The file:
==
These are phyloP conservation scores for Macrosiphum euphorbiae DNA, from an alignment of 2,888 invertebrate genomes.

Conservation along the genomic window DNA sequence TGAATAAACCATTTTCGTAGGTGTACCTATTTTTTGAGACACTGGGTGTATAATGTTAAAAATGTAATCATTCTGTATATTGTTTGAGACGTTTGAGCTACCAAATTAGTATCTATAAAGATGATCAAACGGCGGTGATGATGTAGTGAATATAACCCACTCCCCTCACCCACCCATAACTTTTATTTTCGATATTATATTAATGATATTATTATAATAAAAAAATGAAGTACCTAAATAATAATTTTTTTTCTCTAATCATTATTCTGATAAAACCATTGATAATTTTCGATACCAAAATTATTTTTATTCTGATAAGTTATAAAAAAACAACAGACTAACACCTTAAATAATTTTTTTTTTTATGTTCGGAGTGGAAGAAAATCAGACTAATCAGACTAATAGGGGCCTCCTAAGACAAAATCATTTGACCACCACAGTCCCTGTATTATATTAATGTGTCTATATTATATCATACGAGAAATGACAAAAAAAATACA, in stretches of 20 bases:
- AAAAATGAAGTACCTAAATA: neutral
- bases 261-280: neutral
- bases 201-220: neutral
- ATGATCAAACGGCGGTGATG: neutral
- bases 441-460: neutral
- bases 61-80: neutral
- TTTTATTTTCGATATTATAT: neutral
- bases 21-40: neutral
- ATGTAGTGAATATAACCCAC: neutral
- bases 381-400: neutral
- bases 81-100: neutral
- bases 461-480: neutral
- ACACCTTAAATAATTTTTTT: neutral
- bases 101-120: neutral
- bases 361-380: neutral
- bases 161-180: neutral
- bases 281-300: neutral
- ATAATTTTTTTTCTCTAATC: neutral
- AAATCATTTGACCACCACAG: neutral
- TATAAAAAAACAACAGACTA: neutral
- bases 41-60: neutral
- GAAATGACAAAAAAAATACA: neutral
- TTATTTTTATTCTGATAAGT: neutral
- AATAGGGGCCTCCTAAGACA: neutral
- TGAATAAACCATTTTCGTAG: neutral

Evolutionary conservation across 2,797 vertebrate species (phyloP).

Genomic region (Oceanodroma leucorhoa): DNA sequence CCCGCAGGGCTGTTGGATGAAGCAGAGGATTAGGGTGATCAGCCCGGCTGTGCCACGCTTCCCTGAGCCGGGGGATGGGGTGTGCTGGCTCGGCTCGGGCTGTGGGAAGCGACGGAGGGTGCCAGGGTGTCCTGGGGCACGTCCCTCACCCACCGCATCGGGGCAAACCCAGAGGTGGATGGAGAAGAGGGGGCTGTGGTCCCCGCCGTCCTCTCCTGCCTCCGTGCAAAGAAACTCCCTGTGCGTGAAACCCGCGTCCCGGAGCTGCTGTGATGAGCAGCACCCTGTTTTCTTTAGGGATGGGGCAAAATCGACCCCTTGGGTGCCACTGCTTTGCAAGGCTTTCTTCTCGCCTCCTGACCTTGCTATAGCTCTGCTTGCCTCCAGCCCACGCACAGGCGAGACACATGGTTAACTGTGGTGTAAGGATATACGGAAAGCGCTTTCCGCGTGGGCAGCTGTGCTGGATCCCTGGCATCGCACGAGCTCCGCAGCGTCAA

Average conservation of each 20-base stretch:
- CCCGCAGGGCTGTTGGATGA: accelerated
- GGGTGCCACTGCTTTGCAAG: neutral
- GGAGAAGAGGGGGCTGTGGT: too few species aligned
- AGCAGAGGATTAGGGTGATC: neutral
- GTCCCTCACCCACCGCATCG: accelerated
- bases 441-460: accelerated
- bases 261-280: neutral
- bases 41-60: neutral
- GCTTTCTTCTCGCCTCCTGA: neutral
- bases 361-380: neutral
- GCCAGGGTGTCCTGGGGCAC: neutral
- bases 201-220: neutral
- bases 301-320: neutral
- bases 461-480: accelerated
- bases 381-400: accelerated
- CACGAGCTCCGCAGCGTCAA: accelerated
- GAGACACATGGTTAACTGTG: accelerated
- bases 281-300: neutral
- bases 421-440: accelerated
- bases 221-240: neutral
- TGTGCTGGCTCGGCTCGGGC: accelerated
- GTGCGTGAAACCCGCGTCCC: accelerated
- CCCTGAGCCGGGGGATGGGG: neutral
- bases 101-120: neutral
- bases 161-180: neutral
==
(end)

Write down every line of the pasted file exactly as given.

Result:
These are phyloP conservation scores for Macrosiphum euphorbiae DNA, from an alignment of 2,888 invertebrate genomes.

Conservation along the genomic window DNA sequence TGAATAAACCATTTTCGTAGGTGTACCTATTTTTTGAGACACTGGGTGTATAATGTTAAAAATGTAATCATTCTGTATATTGTTTGAGACGTTTGAGCTACCAAATTAGTATCTATAAAGATGATCAAACGGCGGTGATGATGTAGTGAATATAACCCACTCCCCTCACCCACCCATAACTTTTATTTTCGATATTATATTAATGATATTATTATAATAAAAAAATGAAGTACCTAAATAATAATTTTTTTTCTCTAATCATTATTCTGATAAAACCATTGATAATTTTCGATACCAAAATTATTTTTATTCTGATAAGTTATAAAAAAACAACAGACTAACACCTTAAATAATTTTTTTTTTTATGTTCGGAGTGGAAGAAAATCAGACTAATCAGACTAATAGGGGCCTCCTAAGACAAAATCATTTGACCACCACAGTCCCTGTATTATATTAATGTGTCTATATTATATCATACGAGAAATGACAAAAAAAATACA, in stretches of 20 bases:
- AAAAATGAAGTACCTAAATA: neutral
- bases 261-280: neutral
- bases 201-220: neutral
- ATGATCAAACGGCGGTGATG: neutral
- bases 441-460: neutral
- bases 61-80: neutral
- TTTTATTTTCGATATTATAT: neutral
- bases 21-40: neutral
- ATGTAGTGAATATAACCCAC: neutral
- bases 381-400: neutral
- bases 81-100: neutral
- bases 461-480: neutral
- ACACCTTAAATAATTTTTTT: neutral
- bases 101-120: neutral
- bases 361-380: neutral
- bases 161-180: neutral
- bases 281-300: neutral
- ATAATTTTTTTTCTCTAATC: neutral
- AAATCATTTGACCACCACAG: neutral
- TATAAAAAAACAACAGACTA: neutral
- bases 41-60: neutral
- GAAATGACAAAAAAAATACA: neutral
- TTATTTTTATTCTGATAAGT: neutral
- AATAGGGGCCTCCTAAGACA: neutral
- TGAATAAACCATTTTCGTAG: neutral

Evolutionary conservation across 2,797 vertebrate species (phyloP).

Genomic region (Oceanodroma leucorhoa): DNA sequence CCCGCAGGGCTGTTGGATGAAGCAGAGGATTAGGGTGATCAGCCCGGCTGTGCCACGCTTCCCTGAGCCGGGGGATGGGGTGTGCTGGCTCGGCTCGGGCTGTGGGAAGCGACGGAGGGTGCCAGGGTGTCCTGGGGCACGTCCCTCACCCACCGCATCGGGGCAAACCCAGAGGTGGATGGAGAAGAGGGGGCTGTGGTCCCCGCCGTCCTCTCCTGCCTCCGTGCAAAGAAACTCCCTGTGCGTGAAACCCGCGTCCCGGAGCTGCTGTGATGAGCAGCACCCTGTTTTCTTTAGGGATGGGGCAAAATCGACCCCTTGGGTGCCACTGCTTTGCAAGGCTTTCTTCTCGCCTCCTGACCTTGCTATAGCTCTGCTTGCCTCCAGCCCACGCACAGGCGAGACACATGGTTAACTGTGGTGTAAGGATATACGGAAAGCGCTTTCCGCGTGGGCAGCTGTGCTGGATCCCTGGCATCGCACGAGCTCCGCAGCGTCAA

Average conservation of each 20-base stretch:
- CCCGCAGGGCTGTTGGATGA: accelerated
- GGGTGCCACTGCTTTGCAAG: neutral
- GGAGAAGAGGGGGCTGTGGT: too few species aligned
- AGCAGAGGATTAGGGTGATC: neutral
- GTCCCTCACCCACCGCATCG: accelerated
- bases 441-460: accelerated
- bases 261-280: neutral
- bases 41-60: neutral
- GCTTTCTTCTCGCCTCCTGA: neutral
- bases 361-380: neutral
- GCCAGGGTGTCCTGGGGCAC: neutral
- bases 201-220: neutral
- bases 301-320: neutral
- bases 461-480: accelerated
- bases 381-400: accelerated
- CACGAGCTCCGCAGCGTCAA: accelerated
- GAGACACATGGTTAACTGTG: accelerated
- bases 281-300: neutral
- bases 421-440: accelerated
- bases 221-240: neutral
- TGTGCTGGCTCGGCTCGGGC: accelerated
- GTGCGTGAAACCCGCGTCCC: accelerated
- CCCTGAGCCGGGGGATGGGG: neutral
- bases 101-120: neutral
- bases 161-180: neutral